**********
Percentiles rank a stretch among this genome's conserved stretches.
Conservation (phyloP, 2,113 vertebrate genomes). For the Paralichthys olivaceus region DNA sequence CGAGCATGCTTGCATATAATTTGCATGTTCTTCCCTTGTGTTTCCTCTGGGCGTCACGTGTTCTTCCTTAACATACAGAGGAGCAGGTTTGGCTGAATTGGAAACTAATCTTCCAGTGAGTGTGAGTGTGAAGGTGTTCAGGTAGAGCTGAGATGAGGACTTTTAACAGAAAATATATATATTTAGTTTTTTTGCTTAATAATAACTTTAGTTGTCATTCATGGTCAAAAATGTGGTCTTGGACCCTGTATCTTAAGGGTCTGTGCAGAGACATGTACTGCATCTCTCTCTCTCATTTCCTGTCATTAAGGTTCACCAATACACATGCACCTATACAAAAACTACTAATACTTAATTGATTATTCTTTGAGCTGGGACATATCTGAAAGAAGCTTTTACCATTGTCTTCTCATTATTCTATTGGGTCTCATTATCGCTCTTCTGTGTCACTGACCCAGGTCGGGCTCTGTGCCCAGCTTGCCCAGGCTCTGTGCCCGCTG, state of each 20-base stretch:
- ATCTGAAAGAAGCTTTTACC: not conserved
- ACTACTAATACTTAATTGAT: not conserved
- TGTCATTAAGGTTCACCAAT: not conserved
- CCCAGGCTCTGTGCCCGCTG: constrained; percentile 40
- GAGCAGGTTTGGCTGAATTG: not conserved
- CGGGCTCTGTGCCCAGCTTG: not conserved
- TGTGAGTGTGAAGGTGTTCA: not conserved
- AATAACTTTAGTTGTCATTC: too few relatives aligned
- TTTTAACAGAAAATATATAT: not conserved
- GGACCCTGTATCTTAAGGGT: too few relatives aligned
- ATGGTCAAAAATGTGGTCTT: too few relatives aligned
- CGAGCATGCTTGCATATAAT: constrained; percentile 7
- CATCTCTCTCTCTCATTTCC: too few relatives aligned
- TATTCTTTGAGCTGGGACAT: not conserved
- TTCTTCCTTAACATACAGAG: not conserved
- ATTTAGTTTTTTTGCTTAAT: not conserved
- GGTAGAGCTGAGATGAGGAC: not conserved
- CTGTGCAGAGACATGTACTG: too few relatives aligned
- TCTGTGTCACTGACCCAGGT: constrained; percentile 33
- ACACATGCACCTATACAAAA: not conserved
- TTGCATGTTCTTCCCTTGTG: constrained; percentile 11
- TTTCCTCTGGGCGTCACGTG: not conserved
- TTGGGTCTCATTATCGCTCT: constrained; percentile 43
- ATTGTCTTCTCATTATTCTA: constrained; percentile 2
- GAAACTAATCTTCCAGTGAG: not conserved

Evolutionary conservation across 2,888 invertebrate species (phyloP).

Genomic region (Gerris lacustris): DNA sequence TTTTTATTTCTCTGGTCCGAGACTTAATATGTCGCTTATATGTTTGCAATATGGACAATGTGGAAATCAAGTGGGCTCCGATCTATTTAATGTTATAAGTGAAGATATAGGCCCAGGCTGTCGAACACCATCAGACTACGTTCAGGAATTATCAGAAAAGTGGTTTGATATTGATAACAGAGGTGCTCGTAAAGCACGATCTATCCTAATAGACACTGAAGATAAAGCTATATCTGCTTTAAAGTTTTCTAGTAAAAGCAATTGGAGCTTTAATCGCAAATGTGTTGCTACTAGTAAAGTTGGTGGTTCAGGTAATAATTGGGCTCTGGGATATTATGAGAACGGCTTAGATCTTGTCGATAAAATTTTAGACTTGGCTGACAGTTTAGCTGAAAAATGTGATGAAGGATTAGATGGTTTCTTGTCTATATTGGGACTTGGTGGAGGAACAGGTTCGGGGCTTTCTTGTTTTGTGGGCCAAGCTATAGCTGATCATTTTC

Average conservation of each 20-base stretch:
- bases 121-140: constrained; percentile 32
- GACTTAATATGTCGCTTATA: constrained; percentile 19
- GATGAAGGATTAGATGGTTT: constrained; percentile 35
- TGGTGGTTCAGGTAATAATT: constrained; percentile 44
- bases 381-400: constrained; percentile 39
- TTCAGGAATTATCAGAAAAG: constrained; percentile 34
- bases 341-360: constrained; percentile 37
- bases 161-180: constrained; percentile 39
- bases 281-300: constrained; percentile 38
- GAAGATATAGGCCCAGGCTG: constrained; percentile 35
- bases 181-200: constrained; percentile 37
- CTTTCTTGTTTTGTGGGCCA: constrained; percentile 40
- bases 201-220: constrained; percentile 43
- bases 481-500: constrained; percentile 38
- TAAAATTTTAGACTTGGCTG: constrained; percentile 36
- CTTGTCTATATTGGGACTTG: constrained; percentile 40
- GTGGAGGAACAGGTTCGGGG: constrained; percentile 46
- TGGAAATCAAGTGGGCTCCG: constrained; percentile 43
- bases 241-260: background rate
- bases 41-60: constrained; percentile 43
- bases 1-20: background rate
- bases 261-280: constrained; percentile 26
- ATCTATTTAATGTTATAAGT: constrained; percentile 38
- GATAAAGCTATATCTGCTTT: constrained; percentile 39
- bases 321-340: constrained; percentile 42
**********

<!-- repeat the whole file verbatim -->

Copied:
Percentiles rank a stretch among this genome's conserved stretches.
Conservation (phyloP, 2,113 vertebrate genomes). For the Paralichthys olivaceus region DNA sequence CGAGCATGCTTGCATATAATTTGCATGTTCTTCCCTTGTGTTTCCTCTGGGCGTCACGTGTTCTTCCTTAACATACAGAGGAGCAGGTTTGGCTGAATTGGAAACTAATCTTCCAGTGAGTGTGAGTGTGAAGGTGTTCAGGTAGAGCTGAGATGAGGACTTTTAACAGAAAATATATATATTTAGTTTTTTTGCTTAATAATAACTTTAGTTGTCATTCATGGTCAAAAATGTGGTCTTGGACCCTGTATCTTAAGGGTCTGTGCAGAGACATGTACTGCATCTCTCTCTCTCATTTCCTGTCATTAAGGTTCACCAATACACATGCACCTATACAAAAACTACTAATACTTAATTGATTATTCTTTGAGCTGGGACATATCTGAAAGAAGCTTTTACCATTGTCTTCTCATTATTCTATTGGGTCTCATTATCGCTCTTCTGTGTCACTGACCCAGGTCGGGCTCTGTGCCCAGCTTGCCCAGGCTCTGTGCCCGCTG, state of each 20-base stretch:
- ATCTGAAAGAAGCTTTTACC: not conserved
- ACTACTAATACTTAATTGAT: not conserved
- TGTCATTAAGGTTCACCAAT: not conserved
- CCCAGGCTCTGTGCCCGCTG: constrained; percentile 40
- GAGCAGGTTTGGCTGAATTG: not conserved
- CGGGCTCTGTGCCCAGCTTG: not conserved
- TGTGAGTGTGAAGGTGTTCA: not conserved
- AATAACTTTAGTTGTCATTC: too few relatives aligned
- TTTTAACAGAAAATATATAT: not conserved
- GGACCCTGTATCTTAAGGGT: too few relatives aligned
- ATGGTCAAAAATGTGGTCTT: too few relatives aligned
- CGAGCATGCTTGCATATAAT: constrained; percentile 7
- CATCTCTCTCTCTCATTTCC: too few relatives aligned
- TATTCTTTGAGCTGGGACAT: not conserved
- TTCTTCCTTAACATACAGAG: not conserved
- ATTTAGTTTTTTTGCTTAAT: not conserved
- GGTAGAGCTGAGATGAGGAC: not conserved
- CTGTGCAGAGACATGTACTG: too few relatives aligned
- TCTGTGTCACTGACCCAGGT: constrained; percentile 33
- ACACATGCACCTATACAAAA: not conserved
- TTGCATGTTCTTCCCTTGTG: constrained; percentile 11
- TTTCCTCTGGGCGTCACGTG: not conserved
- TTGGGTCTCATTATCGCTCT: constrained; percentile 43
- ATTGTCTTCTCATTATTCTA: constrained; percentile 2
- GAAACTAATCTTCCAGTGAG: not conserved

Evolutionary conservation across 2,888 invertebrate species (phyloP).

Genomic region (Gerris lacustris): DNA sequence TTTTTATTTCTCTGGTCCGAGACTTAATATGTCGCTTATATGTTTGCAATATGGACAATGTGGAAATCAAGTGGGCTCCGATCTATTTAATGTTATAAGTGAAGATATAGGCCCAGGCTGTCGAACACCATCAGACTACGTTCAGGAATTATCAGAAAAGTGGTTTGATATTGATAACAGAGGTGCTCGTAAAGCACGATCTATCCTAATAGACACTGAAGATAAAGCTATATCTGCTTTAAAGTTTTCTAGTAAAAGCAATTGGAGCTTTAATCGCAAATGTGTTGCTACTAGTAAAGTTGGTGGTTCAGGTAATAATTGGGCTCTGGGATATTATGAGAACGGCTTAGATCTTGTCGATAAAATTTTAGACTTGGCTGACAGTTTAGCTGAAAAATGTGATGAAGGATTAGATGGTTTCTTGTCTATATTGGGACTTGGTGGAGGAACAGGTTCGGGGCTTTCTTGTTTTGTGGGCCAAGCTATAGCTGATCATTTTC

Average conservation of each 20-base stretch:
- bases 121-140: constrained; percentile 32
- GACTTAATATGTCGCTTATA: constrained; percentile 19
- GATGAAGGATTAGATGGTTT: constrained; percentile 35
- TGGTGGTTCAGGTAATAATT: constrained; percentile 44
- bases 381-400: constrained; percentile 39
- TTCAGGAATTATCAGAAAAG: constrained; percentile 34
- bases 341-360: constrained; percentile 37
- bases 161-180: constrained; percentile 39
- bases 281-300: constrained; percentile 38
- GAAGATATAGGCCCAGGCTG: constrained; percentile 35
- bases 181-200: constrained; percentile 37
- CTTTCTTGTTTTGTGGGCCA: constrained; percentile 40
- bases 201-220: constrained; percentile 43
- bases 481-500: constrained; percentile 38
- TAAAATTTTAGACTTGGCTG: constrained; percentile 36
- CTTGTCTATATTGGGACTTG: constrained; percentile 40
- GTGGAGGAACAGGTTCGGGG: constrained; percentile 46
- TGGAAATCAAGTGGGCTCCG: constrained; percentile 43
- bases 241-260: background rate
- bases 41-60: constrained; percentile 43
- bases 1-20: background rate
- bases 261-280: constrained; percentile 26
- ATCTATTTAATGTTATAAGT: constrained; percentile 38
- GATAAAGCTATATCTGCTTT: constrained; percentile 39
- bases 321-340: constrained; percentile 42